Other World Computing has just launched an upgraded OWC “Data Doubler” Kit, which can now add a new 1.5 TB drive , and is compatible with 2011 and later Mac minis. Bare kits or additional capacity bundles are also available.
What it does: this DIY kit enables Mac mini owners to add a second internal hard drive and install up to two drives for up to 3.0 TB of storage, or add a high-performance solid-state drive (SSD) to complement (or fully replace) the existing internal factory drive. Article Continues…
Since Apple released their Fusion Drive, there have been a lot blogs focused on how to make a DIY (Do it Yourself) Fusion Drive for non-Fusion-Drive-equipped macs, but very few blogs showing a Fusion Drive’s performance in action.
Apple’s description of Fusion Drive really makes it sound fantastic: having frequently accessed files automatically stored on the SSD while infrequently used files are kept on the HDD. As Apple describes Fusion Drive, “…That’s because frequently used items are kept at the ready on speedy flash storage, while infrequently accessed items go to the hard drive. The file transfers take place in the background, so you won’t even notice.” The other half of the performance benefit is that Fusion Drives maintain a 4GB buffer space on the SSD. This means files written to the Fusion Drive are written to the SSD first and then migrated to the HDD when the drive is idle.
This automated file management really piqued my interest and there has been talk of the automated file transfer not working. I wanted to put it to the test personally and see this file transfer in action. Article Continues…
Other World Computing has expanded its Mercury Elite Pro Dual mini portable hardware-RAID storage product line with two new 3.0TB models, available as 3.0TB RAID-1 (for robust data protection) or 3.0TB RAID-0 (for maximum performance).
What it does: This bus-powered (no AC adapter is required) unit stores a tremendous amount of data safely using RAID technology, or even more data with super-fast access. Featuring hardware RAID-1 (mirrored) redundancy for data protection or RAID-0 (striped) for maximum throughput, the Mercury Elite Pro Dual mini contains two 2.5″ hard drives or OWC Mercury Electra 6G SSDs for up to 3.0TB of capacity. A “quad interface” of FireWire 800, FireWire 400, USB 2.0, and eSATA connections delivers data transfer speeds of up to 300MB/s with Mac and PC computers.
Why it’s cool: It’s the ultimate portable storage solution for professional users. Lightweight, bus-powered, and impact-resistant, in a 5.6 in (D) x 6.1 in (W) x 1.1 in (H) brushed aluminum enclosure with near silent, fanless operation, the Mercury Elite Pro Dual mini fits easily into laptop, photography, and other gear bags because of its side-by-side drive orientation. Fast, hardware-RAID technology is ideal for demanding data storage and backup needs, and can be configured with either high-performance hard disks or SSDs.
Newer Technology, Inc. today announced the miniStack MAX, is now available in DVD/CD only read/write optical drive models for computer users that don’t require the Blu-ray functionality other miniStack MAX models provide. As the only four-in-one external drive, optical drive, SD card reader and USB powered hub solution on the market, the miniStack MAX supports multiple interfaces for Plug and Play storage of entire music, photo and video libraries, as well as burning backups via the internal optical drive, with new and legacy Macs or PCs.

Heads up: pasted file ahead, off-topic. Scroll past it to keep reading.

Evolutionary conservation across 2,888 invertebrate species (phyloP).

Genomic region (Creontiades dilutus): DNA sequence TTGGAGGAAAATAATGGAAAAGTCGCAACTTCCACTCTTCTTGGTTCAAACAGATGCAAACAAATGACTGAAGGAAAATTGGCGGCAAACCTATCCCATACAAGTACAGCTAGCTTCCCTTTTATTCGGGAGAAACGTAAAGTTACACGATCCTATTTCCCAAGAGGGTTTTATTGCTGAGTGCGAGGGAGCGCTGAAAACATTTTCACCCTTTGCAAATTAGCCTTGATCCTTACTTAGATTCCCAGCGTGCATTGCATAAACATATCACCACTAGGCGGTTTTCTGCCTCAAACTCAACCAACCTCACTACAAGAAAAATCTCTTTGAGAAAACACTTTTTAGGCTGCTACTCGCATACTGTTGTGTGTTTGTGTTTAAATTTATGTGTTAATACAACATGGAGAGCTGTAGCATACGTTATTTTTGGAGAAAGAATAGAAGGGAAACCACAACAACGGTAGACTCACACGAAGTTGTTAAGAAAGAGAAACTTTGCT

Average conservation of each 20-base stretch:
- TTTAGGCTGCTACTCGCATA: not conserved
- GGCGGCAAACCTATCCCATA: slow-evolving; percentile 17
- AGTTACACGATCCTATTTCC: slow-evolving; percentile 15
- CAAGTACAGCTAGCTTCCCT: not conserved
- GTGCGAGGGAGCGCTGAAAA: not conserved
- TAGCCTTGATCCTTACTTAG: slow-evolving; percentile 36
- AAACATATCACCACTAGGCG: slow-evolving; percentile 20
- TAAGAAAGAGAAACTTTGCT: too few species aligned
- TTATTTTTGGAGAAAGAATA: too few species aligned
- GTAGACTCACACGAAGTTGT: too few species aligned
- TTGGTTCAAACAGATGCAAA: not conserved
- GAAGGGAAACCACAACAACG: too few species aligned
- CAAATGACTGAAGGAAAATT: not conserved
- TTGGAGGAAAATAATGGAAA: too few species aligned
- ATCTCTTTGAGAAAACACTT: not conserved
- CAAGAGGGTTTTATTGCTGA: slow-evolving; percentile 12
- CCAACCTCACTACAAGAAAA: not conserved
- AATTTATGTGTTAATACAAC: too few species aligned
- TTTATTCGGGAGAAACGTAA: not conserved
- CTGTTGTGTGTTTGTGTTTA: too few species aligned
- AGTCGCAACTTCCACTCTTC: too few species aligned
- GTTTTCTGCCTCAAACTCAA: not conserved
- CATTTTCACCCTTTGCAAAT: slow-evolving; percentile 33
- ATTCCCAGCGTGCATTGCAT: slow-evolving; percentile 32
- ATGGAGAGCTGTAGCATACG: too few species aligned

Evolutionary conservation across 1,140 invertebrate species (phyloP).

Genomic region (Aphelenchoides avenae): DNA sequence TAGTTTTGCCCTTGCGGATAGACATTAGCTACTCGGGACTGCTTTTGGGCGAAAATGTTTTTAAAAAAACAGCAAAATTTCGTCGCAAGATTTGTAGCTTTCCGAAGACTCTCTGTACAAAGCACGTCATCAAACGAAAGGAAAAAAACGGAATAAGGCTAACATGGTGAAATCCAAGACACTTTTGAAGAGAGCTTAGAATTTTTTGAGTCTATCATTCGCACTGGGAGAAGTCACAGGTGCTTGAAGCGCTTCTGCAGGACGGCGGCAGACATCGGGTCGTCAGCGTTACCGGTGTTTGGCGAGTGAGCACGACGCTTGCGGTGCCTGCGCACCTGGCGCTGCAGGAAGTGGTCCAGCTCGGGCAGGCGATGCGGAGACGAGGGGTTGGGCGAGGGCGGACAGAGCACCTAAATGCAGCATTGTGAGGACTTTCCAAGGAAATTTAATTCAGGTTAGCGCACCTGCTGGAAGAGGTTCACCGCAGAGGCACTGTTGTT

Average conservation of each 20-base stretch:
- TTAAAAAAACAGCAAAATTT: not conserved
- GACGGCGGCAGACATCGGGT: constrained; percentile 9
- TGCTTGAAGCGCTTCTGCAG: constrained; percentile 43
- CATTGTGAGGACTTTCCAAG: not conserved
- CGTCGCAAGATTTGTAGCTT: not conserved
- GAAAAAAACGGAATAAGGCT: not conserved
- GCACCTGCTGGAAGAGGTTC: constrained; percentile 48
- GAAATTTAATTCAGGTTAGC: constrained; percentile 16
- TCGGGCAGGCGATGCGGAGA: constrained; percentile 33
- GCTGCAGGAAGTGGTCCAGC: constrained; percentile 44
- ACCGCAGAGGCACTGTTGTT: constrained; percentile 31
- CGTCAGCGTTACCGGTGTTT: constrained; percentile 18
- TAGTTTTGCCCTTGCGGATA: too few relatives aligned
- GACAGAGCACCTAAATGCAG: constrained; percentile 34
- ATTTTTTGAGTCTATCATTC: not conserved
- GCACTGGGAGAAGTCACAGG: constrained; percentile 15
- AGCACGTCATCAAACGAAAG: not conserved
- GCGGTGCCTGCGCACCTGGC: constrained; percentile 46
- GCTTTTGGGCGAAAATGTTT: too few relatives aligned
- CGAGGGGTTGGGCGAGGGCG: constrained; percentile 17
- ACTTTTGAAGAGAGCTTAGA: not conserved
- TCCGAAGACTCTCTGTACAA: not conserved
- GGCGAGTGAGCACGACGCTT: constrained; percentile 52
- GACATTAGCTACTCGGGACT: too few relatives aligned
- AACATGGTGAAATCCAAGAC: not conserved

Sized for the Mac mini, Ideal for Any Computer
Elegantly designed with an aluminum finish body and glossy black top, the miniStack MAX matches the size of the Mac mini for a stackable, seamless look. The miniStack MAX also provides Plug and Play ease of use with any Mac or PC that has an available USB 3.0, USB 2.0, FireWire 800, FireWire 400, or eSATA port. With its “quad-interface” versatility and ultra-compact form factor, the miniStack MAX delivers cross-platform portability, enabling users to move easily among multiple Macintosh computers and laptops and virtually any Windows -based computer with a USB, FireWire, or eSATA port. Article Continues…
Last month we reported on the trend of rising memory prices due to DRAM supply constraints. Recently, we’ve seen a similar trend in NAND flash.
Since we introduced our first Solid State Drive in January 2010, we’ve been following the pricing and availability of components very closely. As part of our continuing efforts to keep our readers well-informed on industry trends that could affect purchasing decisions, we’ve been witnessing a price increase in NAND flash modules themselves.
For quite a while, it seemed that the longer you waited to upgrade to a SSD, the lower price you could get. Now, though, the pricing on 64Gb NAND has increased 31% since January, and just like with DRAM, it takes a few months for any component’s increased cost to affect the retail pricing of the final product. So, while prices have not yet begun to rise, the recent trend of falling SSD prices has certainly stopped at this point.
With NAND flash prices on the rise, it isn’t just SSDs that will be affected. Flash Memory Cards, USB drives, and other NAND flash based products may see similar upticks in pricing in the upcoming months.
Our purchasing suggestion?
It is very likely that we are at the bottom of the retail pricing curve and from our market analysis, prices are likely to start rising in the short term before continuing the natural progression of lower pricing over time. If you’re planning on purchasing a Solid State Drive during 2013 – now is probably the best time as far as pricing goes.